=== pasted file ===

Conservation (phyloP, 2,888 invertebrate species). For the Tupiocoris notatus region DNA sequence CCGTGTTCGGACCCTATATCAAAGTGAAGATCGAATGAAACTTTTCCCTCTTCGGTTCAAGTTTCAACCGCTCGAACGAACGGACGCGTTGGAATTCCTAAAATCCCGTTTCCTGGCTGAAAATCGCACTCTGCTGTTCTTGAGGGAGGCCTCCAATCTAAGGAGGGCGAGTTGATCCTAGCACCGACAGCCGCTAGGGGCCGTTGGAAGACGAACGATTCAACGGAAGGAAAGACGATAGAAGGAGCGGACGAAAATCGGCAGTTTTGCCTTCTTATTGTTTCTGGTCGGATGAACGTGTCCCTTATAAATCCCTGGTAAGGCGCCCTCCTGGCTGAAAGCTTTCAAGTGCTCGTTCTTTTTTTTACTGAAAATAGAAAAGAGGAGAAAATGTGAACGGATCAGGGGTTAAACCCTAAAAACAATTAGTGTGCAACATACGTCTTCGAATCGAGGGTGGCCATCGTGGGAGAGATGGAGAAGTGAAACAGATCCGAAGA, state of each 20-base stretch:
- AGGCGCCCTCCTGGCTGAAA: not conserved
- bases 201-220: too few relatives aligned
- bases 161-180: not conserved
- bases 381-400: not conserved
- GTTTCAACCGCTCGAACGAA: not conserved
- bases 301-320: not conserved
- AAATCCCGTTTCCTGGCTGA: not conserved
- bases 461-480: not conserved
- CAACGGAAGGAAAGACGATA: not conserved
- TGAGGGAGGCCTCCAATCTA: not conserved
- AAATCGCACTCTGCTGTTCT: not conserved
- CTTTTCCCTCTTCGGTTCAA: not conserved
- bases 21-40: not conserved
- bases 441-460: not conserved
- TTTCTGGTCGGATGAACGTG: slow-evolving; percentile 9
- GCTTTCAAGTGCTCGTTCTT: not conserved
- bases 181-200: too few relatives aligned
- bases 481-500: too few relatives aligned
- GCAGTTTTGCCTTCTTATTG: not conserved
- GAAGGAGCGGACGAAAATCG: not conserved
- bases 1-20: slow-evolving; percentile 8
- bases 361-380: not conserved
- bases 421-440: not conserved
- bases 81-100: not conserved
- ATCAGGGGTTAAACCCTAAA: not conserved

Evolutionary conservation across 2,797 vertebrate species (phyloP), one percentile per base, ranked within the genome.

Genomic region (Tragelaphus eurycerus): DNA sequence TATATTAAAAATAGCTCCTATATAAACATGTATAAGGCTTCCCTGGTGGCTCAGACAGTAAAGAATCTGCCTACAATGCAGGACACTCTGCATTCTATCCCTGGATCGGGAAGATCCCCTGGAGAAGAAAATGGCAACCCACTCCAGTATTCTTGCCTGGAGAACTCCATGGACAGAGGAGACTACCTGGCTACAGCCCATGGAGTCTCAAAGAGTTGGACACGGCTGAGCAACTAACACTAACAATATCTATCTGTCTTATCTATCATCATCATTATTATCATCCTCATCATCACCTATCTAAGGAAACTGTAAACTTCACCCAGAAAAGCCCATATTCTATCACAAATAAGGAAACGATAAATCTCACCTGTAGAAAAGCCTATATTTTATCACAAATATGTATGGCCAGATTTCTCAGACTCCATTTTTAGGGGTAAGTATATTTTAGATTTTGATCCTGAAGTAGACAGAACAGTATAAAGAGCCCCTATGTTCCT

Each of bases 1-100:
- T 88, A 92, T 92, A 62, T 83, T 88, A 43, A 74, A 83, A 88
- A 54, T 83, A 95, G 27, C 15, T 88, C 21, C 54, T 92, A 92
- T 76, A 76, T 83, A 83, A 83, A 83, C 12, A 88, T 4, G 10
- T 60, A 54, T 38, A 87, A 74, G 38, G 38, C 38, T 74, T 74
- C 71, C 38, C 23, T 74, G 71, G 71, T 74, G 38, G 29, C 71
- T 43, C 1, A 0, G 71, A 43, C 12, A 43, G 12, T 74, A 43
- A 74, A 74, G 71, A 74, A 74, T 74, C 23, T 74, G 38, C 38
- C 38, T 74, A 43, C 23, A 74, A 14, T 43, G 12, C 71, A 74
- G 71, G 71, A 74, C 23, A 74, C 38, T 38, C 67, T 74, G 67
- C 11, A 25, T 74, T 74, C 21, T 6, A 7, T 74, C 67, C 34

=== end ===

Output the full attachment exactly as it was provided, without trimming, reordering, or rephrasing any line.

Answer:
Conservation (phyloP, 2,888 invertebrate species). For the Tupiocoris notatus region DNA sequence CCGTGTTCGGACCCTATATCAAAGTGAAGATCGAATGAAACTTTTCCCTCTTCGGTTCAAGTTTCAACCGCTCGAACGAACGGACGCGTTGGAATTCCTAAAATCCCGTTTCCTGGCTGAAAATCGCACTCTGCTGTTCTTGAGGGAGGCCTCCAATCTAAGGAGGGCGAGTTGATCCTAGCACCGACAGCCGCTAGGGGCCGTTGGAAGACGAACGATTCAACGGAAGGAAAGACGATAGAAGGAGCGGACGAAAATCGGCAGTTTTGCCTTCTTATTGTTTCTGGTCGGATGAACGTGTCCCTTATAAATCCCTGGTAAGGCGCCCTCCTGGCTGAAAGCTTTCAAGTGCTCGTTCTTTTTTTTACTGAAAATAGAAAAGAGGAGAAAATGTGAACGGATCAGGGGTTAAACCCTAAAAACAATTAGTGTGCAACATACGTCTTCGAATCGAGGGTGGCCATCGTGGGAGAGATGGAGAAGTGAAACAGATCCGAAGA, state of each 20-base stretch:
- AGGCGCCCTCCTGGCTGAAA: not conserved
- bases 201-220: too few relatives aligned
- bases 161-180: not conserved
- bases 381-400: not conserved
- GTTTCAACCGCTCGAACGAA: not conserved
- bases 301-320: not conserved
- AAATCCCGTTTCCTGGCTGA: not conserved
- bases 461-480: not conserved
- CAACGGAAGGAAAGACGATA: not conserved
- TGAGGGAGGCCTCCAATCTA: not conserved
- AAATCGCACTCTGCTGTTCT: not conserved
- CTTTTCCCTCTTCGGTTCAA: not conserved
- bases 21-40: not conserved
- bases 441-460: not conserved
- TTTCTGGTCGGATGAACGTG: slow-evolving; percentile 9
- GCTTTCAAGTGCTCGTTCTT: not conserved
- bases 181-200: too few relatives aligned
- bases 481-500: too few relatives aligned
- GCAGTTTTGCCTTCTTATTG: not conserved
- GAAGGAGCGGACGAAAATCG: not conserved
- bases 1-20: slow-evolving; percentile 8
- bases 361-380: not conserved
- bases 421-440: not conserved
- bases 81-100: not conserved
- ATCAGGGGTTAAACCCTAAA: not conserved

Evolutionary conservation across 2,797 vertebrate species (phyloP), one percentile per base, ranked within the genome.

Genomic region (Tragelaphus eurycerus): DNA sequence TATATTAAAAATAGCTCCTATATAAACATGTATAAGGCTTCCCTGGTGGCTCAGACAGTAAAGAATCTGCCTACAATGCAGGACACTCTGCATTCTATCCCTGGATCGGGAAGATCCCCTGGAGAAGAAAATGGCAACCCACTCCAGTATTCTTGCCTGGAGAACTCCATGGACAGAGGAGACTACCTGGCTACAGCCCATGGAGTCTCAAAGAGTTGGACACGGCTGAGCAACTAACACTAACAATATCTATCTGTCTTATCTATCATCATCATTATTATCATCCTCATCATCACCTATCTAAGGAAACTGTAAACTTCACCCAGAAAAGCCCATATTCTATCACAAATAAGGAAACGATAAATCTCACCTGTAGAAAAGCCTATATTTTATCACAAATATGTATGGCCAGATTTCTCAGACTCCATTTTTAGGGGTAAGTATATTTTAGATTTTGATCCTGAAGTAGACAGAACAGTATAAAGAGCCCCTATGTTCCT

Each of bases 1-100:
- T 88, A 92, T 92, A 62, T 83, T 88, A 43, A 74, A 83, A 88
- A 54, T 83, A 95, G 27, C 15, T 88, C 21, C 54, T 92, A 92
- T 76, A 76, T 83, A 83, A 83, A 83, C 12, A 88, T 4, G 10
- T 60, A 54, T 38, A 87, A 74, G 38, G 38, C 38, T 74, T 74
- C 71, C 38, C 23, T 74, G 71, G 71, T 74, G 38, G 29, C 71
- T 43, C 1, A 0, G 71, A 43, C 12, A 43, G 12, T 74, A 43
- A 74, A 74, G 71, A 74, A 74, T 74, C 23, T 74, G 38, C 38
- C 38, T 74, A 43, C 23, A 74, A 14, T 43, G 12, C 71, A 74
- G 71, G 71, A 74, C 23, A 74, C 38, T 38, C 67, T 74, G 67
- C 11, A 25, T 74, T 74, C 21, T 6, A 7, T 74, C 67, C 34